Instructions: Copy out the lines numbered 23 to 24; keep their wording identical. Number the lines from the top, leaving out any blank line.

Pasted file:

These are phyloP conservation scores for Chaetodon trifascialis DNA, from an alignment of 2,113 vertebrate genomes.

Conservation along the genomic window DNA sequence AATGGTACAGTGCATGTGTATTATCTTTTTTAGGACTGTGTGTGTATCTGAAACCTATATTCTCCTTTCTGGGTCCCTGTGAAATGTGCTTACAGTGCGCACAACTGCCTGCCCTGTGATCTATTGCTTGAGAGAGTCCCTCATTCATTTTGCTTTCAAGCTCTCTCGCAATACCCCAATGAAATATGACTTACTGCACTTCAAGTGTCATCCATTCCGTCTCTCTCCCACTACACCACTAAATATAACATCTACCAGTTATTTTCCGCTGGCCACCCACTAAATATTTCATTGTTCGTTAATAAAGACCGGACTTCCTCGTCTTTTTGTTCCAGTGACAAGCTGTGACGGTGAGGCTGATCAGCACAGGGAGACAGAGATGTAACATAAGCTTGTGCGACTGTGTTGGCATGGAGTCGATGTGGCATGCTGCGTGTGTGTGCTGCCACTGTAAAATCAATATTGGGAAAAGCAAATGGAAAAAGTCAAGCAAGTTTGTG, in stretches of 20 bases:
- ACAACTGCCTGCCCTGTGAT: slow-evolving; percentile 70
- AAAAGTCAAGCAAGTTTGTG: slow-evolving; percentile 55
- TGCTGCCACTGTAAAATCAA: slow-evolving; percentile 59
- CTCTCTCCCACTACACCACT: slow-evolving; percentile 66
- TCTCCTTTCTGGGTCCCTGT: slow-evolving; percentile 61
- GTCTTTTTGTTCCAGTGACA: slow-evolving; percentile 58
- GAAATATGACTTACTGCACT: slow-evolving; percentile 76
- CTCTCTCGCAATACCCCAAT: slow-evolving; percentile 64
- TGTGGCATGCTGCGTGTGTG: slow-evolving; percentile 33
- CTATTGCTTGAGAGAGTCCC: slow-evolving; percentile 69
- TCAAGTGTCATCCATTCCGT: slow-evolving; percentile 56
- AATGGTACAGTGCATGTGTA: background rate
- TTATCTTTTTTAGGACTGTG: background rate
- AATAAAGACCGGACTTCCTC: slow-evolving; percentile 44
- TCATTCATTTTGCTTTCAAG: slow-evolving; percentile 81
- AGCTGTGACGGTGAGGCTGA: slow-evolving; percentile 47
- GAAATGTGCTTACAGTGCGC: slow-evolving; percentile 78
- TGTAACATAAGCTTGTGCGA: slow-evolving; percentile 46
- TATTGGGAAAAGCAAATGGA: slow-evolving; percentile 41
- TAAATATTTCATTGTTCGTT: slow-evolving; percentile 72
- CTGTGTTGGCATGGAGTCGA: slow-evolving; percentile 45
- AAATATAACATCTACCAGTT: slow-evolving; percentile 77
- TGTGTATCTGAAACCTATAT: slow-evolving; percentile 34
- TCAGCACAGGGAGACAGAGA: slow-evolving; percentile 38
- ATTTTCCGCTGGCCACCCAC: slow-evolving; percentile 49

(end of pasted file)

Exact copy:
- CTGTGTTGGCATGGAGTCGA: slow-evolving; percentile 45
- AAATATAACATCTACCAGTT: slow-evolving; percentile 77